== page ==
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Differential games

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A branch of the mathematical theory of control (cf. Automatic control theory), the subject of which is control in conflict situations. The theory of differential games is also related to the general theory of games (cf. Games, theory of). The first studies in this theory appeared in the mid-1950s.

Formulations of problems in the theory of differential games.

One distinguishes between games played by two and those played by several players. Basic results have been obtained for the former case. Such problems may be described by the following scheme. There is a dynamical system in which part of the control is subjected to a player I, while a second part is subjected to a player II. In formulating the task facing player I or player II it is assumed that the selection of controls by this player, which will enable him to attain a certain objective in the face of any previously unknown control by his opponent, may only be based on a certain amount of information about the current state of the system. The theory of differential games also studies control problems under uncertain conditions, when disturbances acting on the system are considered as moves of the opponent. For example, the formulation of the task of player I may be described as follows. It is usually assumed that the motion of the controlled system is defined by a differential equation

$$ \tag{1 } \dot{x} = f ( t , x , u , v ) , $$

where $ x $ is the phase vector (state) of the system, and $ u $ and $ v $ are the control vectors of the players I and II respectively. One defines the class of strategies $ {\mathcal U} $ of player I, and one also defines, for each strategy $ U \in {\mathcal U} $, a bundle of trajectories $ X ( U) $ generated by this strategy in the face of all possible control moves of the opponent, and starting at the initial state of the system (1). These concepts are selected so as to correspond to the specified restrictions on the moves of the players and on the nature of the information on the current state of the system facing player I. Trajectories $ x ( t) $, $ t \geq t _ {0} $, of (1) determine the value of a functional $ \gamma ( x ( \cdot ) ) $( the cost or the pay-off of the game), the value of which player I is attempting to minimize ( $ \gamma $ may also depend on the realization of $ u ( t) $, $ v ( t) $, $ t \geq t _ {0} $, by moves by the players). Considering the least favourable realization of the move $ x ( \cdot ) \in X ( U) $, the choice of which in the problem is left to the opponent, the quality of the strategies $ U \in {\mathcal U} $ is evaluated by the magnitude

$$ \kappa _ {1} ( U ) = \sup \{ {\gamma ( x ( \cdot ) ) } : {x ( \cdot ) \in X ( U ) } \} . $$

The problem of player I is to find the strategy $ U _ {0} \in {\mathcal U} $ for which the minimum of the functional $ \kappa _ {1} $ is attained (this problem is called the problem of degrees). Occasionally the so-called problem of quality is considered; here the objective is to determine the existence conditions of a strategy $ U _ {c} \in {\mathcal U} $ corresponding to the inequality $ \kappa _ {1} ( U _ {c} ) \leq c $, where $ c $ is some given number.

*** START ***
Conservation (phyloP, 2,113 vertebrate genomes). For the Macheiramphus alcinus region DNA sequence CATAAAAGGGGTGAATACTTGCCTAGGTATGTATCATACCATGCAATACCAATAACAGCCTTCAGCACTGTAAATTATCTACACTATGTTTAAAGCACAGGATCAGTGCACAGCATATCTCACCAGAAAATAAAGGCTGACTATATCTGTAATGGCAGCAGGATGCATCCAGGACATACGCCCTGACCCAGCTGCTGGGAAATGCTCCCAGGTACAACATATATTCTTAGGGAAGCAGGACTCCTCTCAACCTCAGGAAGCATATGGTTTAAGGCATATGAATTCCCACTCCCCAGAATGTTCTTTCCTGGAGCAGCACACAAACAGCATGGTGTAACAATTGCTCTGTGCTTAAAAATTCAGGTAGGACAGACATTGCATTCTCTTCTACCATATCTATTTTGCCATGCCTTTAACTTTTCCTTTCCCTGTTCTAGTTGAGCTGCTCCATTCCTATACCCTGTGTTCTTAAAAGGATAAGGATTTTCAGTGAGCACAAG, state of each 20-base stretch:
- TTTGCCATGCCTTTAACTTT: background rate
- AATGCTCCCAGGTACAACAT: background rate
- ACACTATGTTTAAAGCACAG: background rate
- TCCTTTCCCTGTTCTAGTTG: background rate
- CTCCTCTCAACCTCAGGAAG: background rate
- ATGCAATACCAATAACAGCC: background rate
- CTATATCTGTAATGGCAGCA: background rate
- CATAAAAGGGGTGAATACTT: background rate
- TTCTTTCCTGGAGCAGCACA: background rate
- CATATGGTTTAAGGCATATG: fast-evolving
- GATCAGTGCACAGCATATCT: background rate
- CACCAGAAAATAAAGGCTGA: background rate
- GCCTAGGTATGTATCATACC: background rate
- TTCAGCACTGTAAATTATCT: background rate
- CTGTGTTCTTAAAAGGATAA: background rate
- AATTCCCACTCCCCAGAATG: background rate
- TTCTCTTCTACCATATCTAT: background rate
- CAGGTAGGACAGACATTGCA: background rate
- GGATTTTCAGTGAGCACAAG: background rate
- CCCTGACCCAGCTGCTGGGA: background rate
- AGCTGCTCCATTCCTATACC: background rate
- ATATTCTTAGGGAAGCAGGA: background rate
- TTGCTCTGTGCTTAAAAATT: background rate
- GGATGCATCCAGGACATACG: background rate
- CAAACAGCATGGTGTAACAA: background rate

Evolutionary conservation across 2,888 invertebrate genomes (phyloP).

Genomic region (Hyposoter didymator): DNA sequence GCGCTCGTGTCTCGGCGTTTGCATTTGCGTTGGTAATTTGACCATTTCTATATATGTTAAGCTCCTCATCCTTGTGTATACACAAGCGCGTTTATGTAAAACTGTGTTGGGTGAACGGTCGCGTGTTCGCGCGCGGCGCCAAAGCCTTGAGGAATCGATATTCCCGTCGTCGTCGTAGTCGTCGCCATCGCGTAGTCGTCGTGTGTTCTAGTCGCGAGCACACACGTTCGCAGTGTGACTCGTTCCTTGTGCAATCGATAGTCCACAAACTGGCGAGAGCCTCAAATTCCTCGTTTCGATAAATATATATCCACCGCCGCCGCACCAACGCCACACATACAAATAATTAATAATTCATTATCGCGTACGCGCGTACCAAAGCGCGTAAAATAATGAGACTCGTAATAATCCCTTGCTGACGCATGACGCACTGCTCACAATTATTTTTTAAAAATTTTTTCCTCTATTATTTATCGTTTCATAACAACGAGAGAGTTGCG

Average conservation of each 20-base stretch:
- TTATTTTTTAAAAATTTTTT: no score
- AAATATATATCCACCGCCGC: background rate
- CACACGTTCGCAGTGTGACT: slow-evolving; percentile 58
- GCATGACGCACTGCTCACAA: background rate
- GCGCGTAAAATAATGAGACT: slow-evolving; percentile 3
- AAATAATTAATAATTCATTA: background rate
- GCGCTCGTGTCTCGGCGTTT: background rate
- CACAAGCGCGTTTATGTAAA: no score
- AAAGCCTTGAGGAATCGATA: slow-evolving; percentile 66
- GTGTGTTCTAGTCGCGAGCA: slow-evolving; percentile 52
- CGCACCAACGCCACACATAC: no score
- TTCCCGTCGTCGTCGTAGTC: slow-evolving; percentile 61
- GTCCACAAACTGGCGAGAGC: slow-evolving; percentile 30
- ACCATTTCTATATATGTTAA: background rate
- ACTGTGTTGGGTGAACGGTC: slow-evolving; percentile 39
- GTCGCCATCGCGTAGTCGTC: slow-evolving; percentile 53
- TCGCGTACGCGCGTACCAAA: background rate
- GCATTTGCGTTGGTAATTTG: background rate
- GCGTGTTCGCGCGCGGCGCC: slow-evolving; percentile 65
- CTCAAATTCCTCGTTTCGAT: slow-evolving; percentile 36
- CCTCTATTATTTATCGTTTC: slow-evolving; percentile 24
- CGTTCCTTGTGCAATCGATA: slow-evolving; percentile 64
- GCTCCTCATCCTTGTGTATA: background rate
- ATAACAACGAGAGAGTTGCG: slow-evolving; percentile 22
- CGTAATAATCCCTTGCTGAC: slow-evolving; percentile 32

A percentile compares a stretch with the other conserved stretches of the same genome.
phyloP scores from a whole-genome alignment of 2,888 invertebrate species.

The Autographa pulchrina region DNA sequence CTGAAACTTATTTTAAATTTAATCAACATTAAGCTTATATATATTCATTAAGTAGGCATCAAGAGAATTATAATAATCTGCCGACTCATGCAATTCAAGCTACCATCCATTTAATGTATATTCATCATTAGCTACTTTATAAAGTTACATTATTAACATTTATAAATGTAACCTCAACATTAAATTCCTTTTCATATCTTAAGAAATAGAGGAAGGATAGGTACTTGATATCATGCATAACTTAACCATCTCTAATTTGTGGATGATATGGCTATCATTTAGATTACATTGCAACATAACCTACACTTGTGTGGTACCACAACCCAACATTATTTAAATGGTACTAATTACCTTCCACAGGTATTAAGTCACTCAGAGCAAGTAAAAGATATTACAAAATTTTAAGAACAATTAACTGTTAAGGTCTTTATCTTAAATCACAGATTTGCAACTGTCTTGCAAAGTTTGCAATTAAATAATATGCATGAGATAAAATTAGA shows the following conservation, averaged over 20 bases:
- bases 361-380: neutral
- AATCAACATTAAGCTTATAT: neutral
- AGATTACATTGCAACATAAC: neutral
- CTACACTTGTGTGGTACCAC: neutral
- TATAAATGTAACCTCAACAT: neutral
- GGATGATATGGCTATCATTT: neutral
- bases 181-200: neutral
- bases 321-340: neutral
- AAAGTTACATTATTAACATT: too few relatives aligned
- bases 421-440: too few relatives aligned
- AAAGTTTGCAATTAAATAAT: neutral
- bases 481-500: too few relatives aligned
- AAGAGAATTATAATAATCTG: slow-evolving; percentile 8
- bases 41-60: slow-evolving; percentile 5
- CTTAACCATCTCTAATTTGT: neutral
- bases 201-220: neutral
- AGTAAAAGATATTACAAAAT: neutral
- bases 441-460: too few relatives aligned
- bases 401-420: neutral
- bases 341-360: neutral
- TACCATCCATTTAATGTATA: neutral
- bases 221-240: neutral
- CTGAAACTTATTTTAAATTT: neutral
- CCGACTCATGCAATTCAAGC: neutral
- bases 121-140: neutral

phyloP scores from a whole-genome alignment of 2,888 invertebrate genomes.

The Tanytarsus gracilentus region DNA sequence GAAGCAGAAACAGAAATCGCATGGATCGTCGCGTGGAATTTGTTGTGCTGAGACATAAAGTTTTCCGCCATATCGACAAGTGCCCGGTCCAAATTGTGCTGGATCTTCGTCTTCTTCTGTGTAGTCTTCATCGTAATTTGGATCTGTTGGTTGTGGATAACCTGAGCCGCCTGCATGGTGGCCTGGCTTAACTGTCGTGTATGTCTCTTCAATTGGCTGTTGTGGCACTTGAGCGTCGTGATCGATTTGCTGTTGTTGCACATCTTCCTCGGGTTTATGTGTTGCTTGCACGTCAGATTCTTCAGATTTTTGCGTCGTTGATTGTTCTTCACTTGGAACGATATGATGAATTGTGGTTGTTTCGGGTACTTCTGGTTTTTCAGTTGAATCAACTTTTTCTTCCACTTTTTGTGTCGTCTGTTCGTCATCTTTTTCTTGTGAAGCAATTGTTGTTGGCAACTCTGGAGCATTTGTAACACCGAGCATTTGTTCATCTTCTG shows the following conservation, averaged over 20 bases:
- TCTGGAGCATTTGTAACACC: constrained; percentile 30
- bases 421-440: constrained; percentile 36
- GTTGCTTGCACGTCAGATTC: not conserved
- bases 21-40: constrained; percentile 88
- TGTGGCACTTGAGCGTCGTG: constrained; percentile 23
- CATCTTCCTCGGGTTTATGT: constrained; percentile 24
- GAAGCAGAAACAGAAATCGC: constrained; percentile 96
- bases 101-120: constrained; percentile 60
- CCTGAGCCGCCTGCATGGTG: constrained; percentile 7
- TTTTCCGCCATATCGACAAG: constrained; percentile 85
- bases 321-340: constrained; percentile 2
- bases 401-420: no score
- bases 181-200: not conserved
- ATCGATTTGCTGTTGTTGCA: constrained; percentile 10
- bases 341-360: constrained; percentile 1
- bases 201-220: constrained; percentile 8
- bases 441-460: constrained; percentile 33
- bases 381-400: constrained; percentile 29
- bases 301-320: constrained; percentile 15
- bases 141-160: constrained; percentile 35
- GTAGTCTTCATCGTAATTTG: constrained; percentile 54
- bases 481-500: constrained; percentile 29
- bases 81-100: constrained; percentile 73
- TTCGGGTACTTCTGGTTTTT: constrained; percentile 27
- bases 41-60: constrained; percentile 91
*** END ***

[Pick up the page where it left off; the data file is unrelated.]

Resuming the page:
The problems facing player II, who maximizes the cost of the game, are formulated in a similar manner. The strategies $ V \in {\mathcal V} $ of player II are evaluated by the magnitude

$$ \kappa _ {2} ( V) = \inf \{ {\gamma ( x ( \cdot ) ) } : {x ( \cdot ) \in X ( V ) } \} . $$

Here, the problem of degree is the selection of the strategy $ V _ {0} \in {\mathcal V} $ which maximizes the value of the functional $ \kappa _ {2} $, while the problem of quality is to find the conditions under which $ \kappa _ {2} ( V _ {c} ) \geq c $ for some strategy $ V _ {c} \in {\mathcal V} $.

If the classes of strategies $ {\mathcal U} $ and $ {\mathcal V} $ in the problems of the players I and II are such that for any pair $ ( U , V ) \in {\mathcal U} \times {\mathcal V} $ it is possible to determine at least one trajectory

$$ x ( \cdot ) \in X ( U ) \cap X ( V ) $$

generated by this pair, one says that these two problems constitute a differential game defined on the class of strategies $ {\mathcal U} \times {\mathcal V} $. If the equality

$$ \inf _ {U \in {\mathcal U} } \sup _ {x ( \cdot ) \in X ( U ) } \gamma ( x ( \cdot ) ) = $$

$$ = \ \sup _ {V \in {\mathcal V} } \inf _ {x ( \cdot ) \in X ( V ) } \gamma ( x ( \cdot ) ) = c _ {0} $$

is satisfied in the differential game, $ c _ {0} $ is said to be the value of the differential game.

A typical example of a differential game is the pursuit and evasion game. In this game $ x = ( x _ {1} \dots x _ {k+} l ) = ( y _ {1} \dots y _ {k} , z _ {1} \dots z _ {l} ) $, where $ y $ and $ z $ are the phase vectors of the pursuer and the pursued, respectively, whose motions are described by the equations